From the moment Hagel’s name was leaked as a possible nominee for Secretary of Defense—in what was, apparently, a trial balloon floated by the Obama Administration—Hagel’s most vocal critics have been members of what can be called the Israel lobby. Their enmity for Hagel goes back to his two terms in the Senate. A committed supporter of Israel and, also, of a two-state solution between Israel and Palestine, Hagel did not make the obeisance to the lobby that the overwhelming majority of his Congressional colleagues do. And he further violated a taboo by talking about the lobby, and its power. In his 2008 book, “The Much Too Promised Land,” Aaron Miller interviewed Hagel, whom he described as “a strong supporter of Israel and a believer in shared values.” Miller also wrote, “Of all my conversations, the one with Hagel stands apart for its honesty and clarity.” He quoted Hagel saying that Congress “is an institution that does not inherently bring out a great deal of courage.” The American Israel Public Affairs Committee comes knocking with a pro-Israel letter, Hagel continued, and “then you’ll get eighty or ninety senators on it. I don’t think I’ve ever signed one of the letters”—because, he added, they were “stupid.” Hagel also said, “The Jewish lobby intimidates a lot of people up here,” but “I’m a United States senator. I’m not an Israeli senator.”

Perhaps most interesting is the so far limited, but growing pushback from Jewish commentators who are calling out right-wing and “extremist” Jewish groups for leading the attack-Hagel wagon. According to Bernard Avishai, an Israeli-American Professor and analyst:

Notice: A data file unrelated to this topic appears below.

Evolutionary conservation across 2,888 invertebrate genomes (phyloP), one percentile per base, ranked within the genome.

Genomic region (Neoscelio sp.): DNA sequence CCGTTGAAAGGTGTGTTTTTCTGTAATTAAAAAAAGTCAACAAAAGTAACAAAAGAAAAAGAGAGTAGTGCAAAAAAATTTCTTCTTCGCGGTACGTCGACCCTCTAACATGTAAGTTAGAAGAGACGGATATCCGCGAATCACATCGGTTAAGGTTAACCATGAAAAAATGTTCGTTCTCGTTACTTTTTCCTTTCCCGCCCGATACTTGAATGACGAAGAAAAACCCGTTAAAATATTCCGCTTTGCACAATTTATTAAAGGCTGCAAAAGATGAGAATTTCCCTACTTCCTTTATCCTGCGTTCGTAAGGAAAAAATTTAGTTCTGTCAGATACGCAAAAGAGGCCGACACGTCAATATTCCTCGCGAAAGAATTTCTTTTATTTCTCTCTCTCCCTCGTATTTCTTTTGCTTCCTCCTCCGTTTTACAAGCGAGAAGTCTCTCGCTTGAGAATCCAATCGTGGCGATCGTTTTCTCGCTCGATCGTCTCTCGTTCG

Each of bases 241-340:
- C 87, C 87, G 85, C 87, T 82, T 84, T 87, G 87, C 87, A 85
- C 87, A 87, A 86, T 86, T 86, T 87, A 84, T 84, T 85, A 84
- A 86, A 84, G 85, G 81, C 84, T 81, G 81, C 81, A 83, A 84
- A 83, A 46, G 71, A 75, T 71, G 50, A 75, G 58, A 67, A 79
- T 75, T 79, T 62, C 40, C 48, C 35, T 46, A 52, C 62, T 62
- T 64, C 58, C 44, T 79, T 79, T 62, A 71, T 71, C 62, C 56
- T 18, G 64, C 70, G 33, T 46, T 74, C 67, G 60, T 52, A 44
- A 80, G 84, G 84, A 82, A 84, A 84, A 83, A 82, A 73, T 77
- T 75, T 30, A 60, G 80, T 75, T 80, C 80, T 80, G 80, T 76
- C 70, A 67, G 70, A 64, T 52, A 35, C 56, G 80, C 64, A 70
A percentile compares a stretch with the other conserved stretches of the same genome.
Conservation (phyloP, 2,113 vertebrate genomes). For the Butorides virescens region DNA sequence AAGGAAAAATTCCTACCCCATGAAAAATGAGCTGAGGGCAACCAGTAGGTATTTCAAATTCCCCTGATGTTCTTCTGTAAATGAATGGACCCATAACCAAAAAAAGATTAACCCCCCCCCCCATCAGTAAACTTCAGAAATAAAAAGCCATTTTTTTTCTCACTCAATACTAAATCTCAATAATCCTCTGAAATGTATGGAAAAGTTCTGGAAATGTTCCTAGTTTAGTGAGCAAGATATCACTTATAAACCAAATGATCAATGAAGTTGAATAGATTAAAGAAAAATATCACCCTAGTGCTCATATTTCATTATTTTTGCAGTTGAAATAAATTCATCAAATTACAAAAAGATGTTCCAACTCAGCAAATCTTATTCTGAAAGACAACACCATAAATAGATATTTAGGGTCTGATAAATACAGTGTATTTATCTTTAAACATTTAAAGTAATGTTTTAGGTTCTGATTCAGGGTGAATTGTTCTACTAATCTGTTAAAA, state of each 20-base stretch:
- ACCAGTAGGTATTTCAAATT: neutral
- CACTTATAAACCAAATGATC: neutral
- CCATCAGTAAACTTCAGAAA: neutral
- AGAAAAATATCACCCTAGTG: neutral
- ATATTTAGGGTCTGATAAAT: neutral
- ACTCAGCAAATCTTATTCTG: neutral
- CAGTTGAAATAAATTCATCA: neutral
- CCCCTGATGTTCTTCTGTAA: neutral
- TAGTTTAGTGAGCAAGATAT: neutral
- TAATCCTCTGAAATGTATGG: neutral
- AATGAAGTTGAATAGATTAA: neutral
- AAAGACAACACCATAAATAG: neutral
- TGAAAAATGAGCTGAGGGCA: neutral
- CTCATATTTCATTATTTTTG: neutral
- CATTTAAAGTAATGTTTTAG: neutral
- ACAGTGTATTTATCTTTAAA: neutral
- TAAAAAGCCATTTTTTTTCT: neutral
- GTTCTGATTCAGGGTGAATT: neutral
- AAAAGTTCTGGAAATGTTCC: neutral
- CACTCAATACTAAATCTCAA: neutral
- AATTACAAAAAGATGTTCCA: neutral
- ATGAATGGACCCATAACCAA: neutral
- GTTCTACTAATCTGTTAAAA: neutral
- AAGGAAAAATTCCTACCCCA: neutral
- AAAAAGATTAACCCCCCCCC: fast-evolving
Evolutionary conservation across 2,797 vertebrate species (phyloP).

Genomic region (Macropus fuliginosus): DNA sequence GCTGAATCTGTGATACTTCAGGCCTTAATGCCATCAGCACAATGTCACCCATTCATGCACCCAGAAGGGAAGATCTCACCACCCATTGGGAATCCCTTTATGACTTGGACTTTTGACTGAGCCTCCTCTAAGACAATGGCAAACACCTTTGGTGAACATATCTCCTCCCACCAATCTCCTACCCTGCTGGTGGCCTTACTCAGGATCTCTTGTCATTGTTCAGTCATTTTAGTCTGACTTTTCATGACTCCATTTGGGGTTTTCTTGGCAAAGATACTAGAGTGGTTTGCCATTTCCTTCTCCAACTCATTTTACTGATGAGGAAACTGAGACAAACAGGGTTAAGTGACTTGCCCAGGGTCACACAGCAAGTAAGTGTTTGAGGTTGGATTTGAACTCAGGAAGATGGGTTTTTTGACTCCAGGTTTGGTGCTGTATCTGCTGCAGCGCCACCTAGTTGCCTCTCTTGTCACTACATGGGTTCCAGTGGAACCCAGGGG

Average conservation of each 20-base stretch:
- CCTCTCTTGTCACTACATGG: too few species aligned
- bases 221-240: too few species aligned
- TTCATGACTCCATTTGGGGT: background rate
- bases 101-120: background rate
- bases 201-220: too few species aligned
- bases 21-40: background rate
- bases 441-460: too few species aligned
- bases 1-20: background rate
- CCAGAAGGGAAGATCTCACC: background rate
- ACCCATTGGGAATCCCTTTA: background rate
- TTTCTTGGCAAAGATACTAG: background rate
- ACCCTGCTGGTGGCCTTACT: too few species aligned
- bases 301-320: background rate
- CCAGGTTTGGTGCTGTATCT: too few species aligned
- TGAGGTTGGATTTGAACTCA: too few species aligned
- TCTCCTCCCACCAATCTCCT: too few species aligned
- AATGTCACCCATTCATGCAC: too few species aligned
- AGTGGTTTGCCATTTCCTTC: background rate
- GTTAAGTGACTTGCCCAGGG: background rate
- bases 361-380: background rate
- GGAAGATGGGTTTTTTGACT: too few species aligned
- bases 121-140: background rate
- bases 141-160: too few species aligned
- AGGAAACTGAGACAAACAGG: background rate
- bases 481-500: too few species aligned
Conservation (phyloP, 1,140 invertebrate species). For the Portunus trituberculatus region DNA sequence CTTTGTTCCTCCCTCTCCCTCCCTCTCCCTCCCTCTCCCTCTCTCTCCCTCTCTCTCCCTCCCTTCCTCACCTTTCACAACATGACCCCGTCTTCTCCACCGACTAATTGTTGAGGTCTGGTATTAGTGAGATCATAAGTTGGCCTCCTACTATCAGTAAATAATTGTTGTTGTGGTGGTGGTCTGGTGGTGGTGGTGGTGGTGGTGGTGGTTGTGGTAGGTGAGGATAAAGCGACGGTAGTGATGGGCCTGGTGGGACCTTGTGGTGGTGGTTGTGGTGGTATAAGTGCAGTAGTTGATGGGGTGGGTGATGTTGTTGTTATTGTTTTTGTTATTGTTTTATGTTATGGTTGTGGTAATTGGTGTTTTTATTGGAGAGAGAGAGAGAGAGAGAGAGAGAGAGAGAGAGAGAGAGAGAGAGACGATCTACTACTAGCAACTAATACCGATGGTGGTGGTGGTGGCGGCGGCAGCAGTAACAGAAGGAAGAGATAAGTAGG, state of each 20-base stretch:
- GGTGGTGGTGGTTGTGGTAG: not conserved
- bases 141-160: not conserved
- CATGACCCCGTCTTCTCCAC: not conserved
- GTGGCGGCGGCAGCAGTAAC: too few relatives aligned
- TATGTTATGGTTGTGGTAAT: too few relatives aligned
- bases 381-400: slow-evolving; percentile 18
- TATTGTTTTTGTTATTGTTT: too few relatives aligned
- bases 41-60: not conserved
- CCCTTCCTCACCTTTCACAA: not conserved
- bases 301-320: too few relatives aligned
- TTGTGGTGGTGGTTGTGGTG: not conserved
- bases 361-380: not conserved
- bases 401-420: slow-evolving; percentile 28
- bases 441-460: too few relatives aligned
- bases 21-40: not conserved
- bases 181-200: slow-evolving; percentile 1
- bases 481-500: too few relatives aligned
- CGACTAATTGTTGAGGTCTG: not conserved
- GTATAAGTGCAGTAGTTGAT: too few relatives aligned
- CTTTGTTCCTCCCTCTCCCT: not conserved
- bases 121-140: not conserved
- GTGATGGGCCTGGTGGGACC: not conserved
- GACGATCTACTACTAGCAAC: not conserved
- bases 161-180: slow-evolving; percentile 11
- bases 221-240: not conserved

…I think it is time to acknowledge, bluntly, that certain major Jewish organizations, indeed, the Conference of Presidents of Major Jewish Organizations—also, the ADL, AIPAC, the American Jewish Committee, political groups like the Republican Jewish Coalition, along with their various columnists, pundits, and list-serves—are among the most consistent purveyors of McCarthyite-style outrages in America today. Are there greater serial defamers of public officials in fake campaigns against defamation? Starting with Andrew Young and the late Charles Percy, and on to Chas Freeman and (now) Chuck Hagel, the game has been to keep Congresspeople and civil servants who might be skeptical of Israel’s occupation and apologetics in a posture that can only be called exaggerated tact.

And here’s James Besser, the Washington correspondent for The Jewish Week from 1987 to 2011, in the New York Times today:

Playing to the extremist fringe could produce short-term gains for pro-Israel groups by rallying the faithful and encouraging big contributions. But — as this year’s election and rising anti-gun sentiment demonstrates — it brings with it the risk of a popular backlash.

Support for the Jewish state remains strong among both parties on Capitol Hill and across the American electorate, and it won’t disappear anytime soon. But that support will wither if Aipac and other mainstream Jewish leaders don’t forcefully reject the zealots in their midst.

And, in the long run, that can only damage the interests of a vulnerable Israel.

photo credit: New America Foundation via photopin cc

Jasmin Ramsey

Jasmin Ramsey is a journalist based in Washington, DC.